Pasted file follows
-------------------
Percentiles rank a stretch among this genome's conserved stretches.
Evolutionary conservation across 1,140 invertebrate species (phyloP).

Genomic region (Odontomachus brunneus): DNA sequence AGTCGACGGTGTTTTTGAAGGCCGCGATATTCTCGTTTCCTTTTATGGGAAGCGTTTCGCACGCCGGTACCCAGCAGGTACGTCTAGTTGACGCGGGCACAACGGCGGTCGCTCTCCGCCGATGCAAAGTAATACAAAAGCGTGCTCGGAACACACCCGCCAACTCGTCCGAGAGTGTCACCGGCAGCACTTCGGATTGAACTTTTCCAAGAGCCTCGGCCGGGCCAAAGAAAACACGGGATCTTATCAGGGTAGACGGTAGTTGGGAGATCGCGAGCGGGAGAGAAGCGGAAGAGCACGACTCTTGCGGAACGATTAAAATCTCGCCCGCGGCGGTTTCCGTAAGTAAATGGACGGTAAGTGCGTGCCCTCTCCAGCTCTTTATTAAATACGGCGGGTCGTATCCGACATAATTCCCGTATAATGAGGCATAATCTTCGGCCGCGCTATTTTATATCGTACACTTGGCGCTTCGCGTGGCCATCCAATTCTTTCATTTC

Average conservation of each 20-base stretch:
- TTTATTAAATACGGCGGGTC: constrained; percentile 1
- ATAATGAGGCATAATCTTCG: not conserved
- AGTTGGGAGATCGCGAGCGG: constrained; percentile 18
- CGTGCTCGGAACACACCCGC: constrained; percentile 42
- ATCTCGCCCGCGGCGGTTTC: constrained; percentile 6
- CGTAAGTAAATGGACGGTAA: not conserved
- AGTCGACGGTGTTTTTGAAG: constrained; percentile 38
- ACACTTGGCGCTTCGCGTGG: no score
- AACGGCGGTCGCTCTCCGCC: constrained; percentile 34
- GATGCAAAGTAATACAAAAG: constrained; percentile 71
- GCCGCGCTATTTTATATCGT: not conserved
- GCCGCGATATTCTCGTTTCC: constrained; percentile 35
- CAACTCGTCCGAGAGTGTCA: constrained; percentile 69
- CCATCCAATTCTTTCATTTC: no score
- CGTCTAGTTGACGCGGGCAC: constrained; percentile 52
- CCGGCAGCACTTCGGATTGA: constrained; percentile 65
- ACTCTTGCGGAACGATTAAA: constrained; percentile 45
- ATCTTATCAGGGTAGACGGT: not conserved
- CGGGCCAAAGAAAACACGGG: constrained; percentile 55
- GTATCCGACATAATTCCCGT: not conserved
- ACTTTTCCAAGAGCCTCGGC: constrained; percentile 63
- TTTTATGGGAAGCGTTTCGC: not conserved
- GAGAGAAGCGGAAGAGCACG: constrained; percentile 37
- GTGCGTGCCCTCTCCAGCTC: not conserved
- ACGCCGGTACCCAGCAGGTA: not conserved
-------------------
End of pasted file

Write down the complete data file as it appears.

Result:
Percentiles rank a stretch among this genome's conserved stretches.
Evolutionary conservation across 1,140 invertebrate species (phyloP).

Genomic region (Odontomachus brunneus): DNA sequence AGTCGACGGTGTTTTTGAAGGCCGCGATATTCTCGTTTCCTTTTATGGGAAGCGTTTCGCACGCCGGTACCCAGCAGGTACGTCTAGTTGACGCGGGCACAACGGCGGTCGCTCTCCGCCGATGCAAAGTAATACAAAAGCGTGCTCGGAACACACCCGCCAACTCGTCCGAGAGTGTCACCGGCAGCACTTCGGATTGAACTTTTCCAAGAGCCTCGGCCGGGCCAAAGAAAACACGGGATCTTATCAGGGTAGACGGTAGTTGGGAGATCGCGAGCGGGAGAGAAGCGGAAGAGCACGACTCTTGCGGAACGATTAAAATCTCGCCCGCGGCGGTTTCCGTAAGTAAATGGACGGTAAGTGCGTGCCCTCTCCAGCTCTTTATTAAATACGGCGGGTCGTATCCGACATAATTCCCGTATAATGAGGCATAATCTTCGGCCGCGCTATTTTATATCGTACACTTGGCGCTTCGCGTGGCCATCCAATTCTTTCATTTC

Average conservation of each 20-base stretch:
- TTTATTAAATACGGCGGGTC: constrained; percentile 1
- ATAATGAGGCATAATCTTCG: not conserved
- AGTTGGGAGATCGCGAGCGG: constrained; percentile 18
- CGTGCTCGGAACACACCCGC: constrained; percentile 42
- ATCTCGCCCGCGGCGGTTTC: constrained; percentile 6
- CGTAAGTAAATGGACGGTAA: not conserved
- AGTCGACGGTGTTTTTGAAG: constrained; percentile 38
- ACACTTGGCGCTTCGCGTGG: no score
- AACGGCGGTCGCTCTCCGCC: constrained; percentile 34
- GATGCAAAGTAATACAAAAG: constrained; percentile 71
- GCCGCGCTATTTTATATCGT: not conserved
- GCCGCGATATTCTCGTTTCC: constrained; percentile 35
- CAACTCGTCCGAGAGTGTCA: constrained; percentile 69
- CCATCCAATTCTTTCATTTC: no score
- CGTCTAGTTGACGCGGGCAC: constrained; percentile 52
- CCGGCAGCACTTCGGATTGA: constrained; percentile 65
- ACTCTTGCGGAACGATTAAA: constrained; percentile 45
- ATCTTATCAGGGTAGACGGT: not conserved
- CGGGCCAAAGAAAACACGGG: constrained; percentile 55
- GTATCCGACATAATTCCCGT: not conserved
- ACTTTTCCAAGAGCCTCGGC: constrained; percentile 63
- TTTTATGGGAAGCGTTTCGC: not conserved
- GAGAGAAGCGGAAGAGCACG: constrained; percentile 37
- GTGCGTGCCCTCTCCAGCTC: not conserved
- ACGCCGGTACCCAGCAGGTA: not conserved